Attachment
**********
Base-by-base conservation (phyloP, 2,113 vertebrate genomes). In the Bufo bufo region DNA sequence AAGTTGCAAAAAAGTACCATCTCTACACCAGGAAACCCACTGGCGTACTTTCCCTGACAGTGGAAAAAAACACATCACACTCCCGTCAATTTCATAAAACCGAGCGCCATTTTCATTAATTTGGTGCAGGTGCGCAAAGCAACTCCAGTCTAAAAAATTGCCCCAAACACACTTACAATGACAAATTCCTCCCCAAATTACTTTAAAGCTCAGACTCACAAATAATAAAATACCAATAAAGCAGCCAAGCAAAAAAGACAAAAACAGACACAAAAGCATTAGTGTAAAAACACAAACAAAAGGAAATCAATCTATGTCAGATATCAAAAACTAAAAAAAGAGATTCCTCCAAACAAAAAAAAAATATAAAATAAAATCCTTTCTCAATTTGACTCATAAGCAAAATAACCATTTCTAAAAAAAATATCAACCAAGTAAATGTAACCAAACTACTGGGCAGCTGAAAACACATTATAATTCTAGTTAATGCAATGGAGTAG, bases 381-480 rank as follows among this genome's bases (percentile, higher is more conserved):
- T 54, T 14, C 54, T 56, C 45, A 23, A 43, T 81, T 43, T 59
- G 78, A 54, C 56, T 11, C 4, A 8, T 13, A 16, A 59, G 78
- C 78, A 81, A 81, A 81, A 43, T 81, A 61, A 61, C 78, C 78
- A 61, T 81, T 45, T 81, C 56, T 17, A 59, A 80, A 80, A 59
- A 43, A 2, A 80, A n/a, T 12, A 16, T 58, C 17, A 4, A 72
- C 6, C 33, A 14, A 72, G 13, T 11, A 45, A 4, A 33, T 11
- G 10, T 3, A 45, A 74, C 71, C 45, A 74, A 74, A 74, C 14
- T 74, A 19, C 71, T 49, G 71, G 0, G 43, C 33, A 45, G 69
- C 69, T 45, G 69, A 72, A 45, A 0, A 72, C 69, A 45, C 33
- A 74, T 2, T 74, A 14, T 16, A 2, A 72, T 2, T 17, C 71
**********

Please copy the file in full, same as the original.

Base-by-base conservation (phyloP, 2,113 vertebrate genomes). In the Bufo bufo region DNA sequence AAGTTGCAAAAAAGTACCATCTCTACACCAGGAAACCCACTGGCGTACTTTCCCTGACAGTGGAAAAAAACACATCACACTCCCGTCAATTTCATAAAACCGAGCGCCATTTTCATTAATTTGGTGCAGGTGCGCAAAGCAACTCCAGTCTAAAAAATTGCCCCAAACACACTTACAATGACAAATTCCTCCCCAAATTACTTTAAAGCTCAGACTCACAAATAATAAAATACCAATAAAGCAGCCAAGCAAAAAAGACAAAAACAGACACAAAAGCATTAGTGTAAAAACACAAACAAAAGGAAATCAATCTATGTCAGATATCAAAAACTAAAAAAAGAGATTCCTCCAAACAAAAAAAAAATATAAAATAAAATCCTTTCTCAATTTGACTCATAAGCAAAATAACCATTTCTAAAAAAAATATCAACCAAGTAAATGTAACCAAACTACTGGGCAGCTGAAAACACATTATAATTCTAGTTAATGCAATGGAGTAG, bases 381-480 rank as follows among this genome's bases (percentile, higher is more conserved):
- T 54, T 14, C 54, T 56, C 45, A 23, A 43, T 81, T 43, T 59
- G 78, A 54, C 56, T 11, C 4, A 8, T 13, A 16, A 59, G 78
- C 78, A 81, A 81, A 81, A 43, T 81, A 61, A 61, C 78, C 78
- A 61, T 81, T 45, T 81, C 56, T 17, A 59, A 80, A 80, A 59
- A 43, A 2, A 80, A n/a, T 12, A 16, T 58, C 17, A 4, A 72
- C 6, C 33, A 14, A 72, G 13, T 11, A 45, A 4, A 33, T 11
- G 10, T 3, A 45, A 74, C 71, C 45, A 74, A 74, A 74, C 14
- T 74, A 19, C 71, T 49, G 71, G 0, G 43, C 33, A 45, G 69
- C 69, T 45, G 69, A 72, A 45, A 0, A 72, C 69, A 45, C 33
- A 74, T 2, T 74, A 14, T 16, A 2, A 72, T 2, T 17, C 71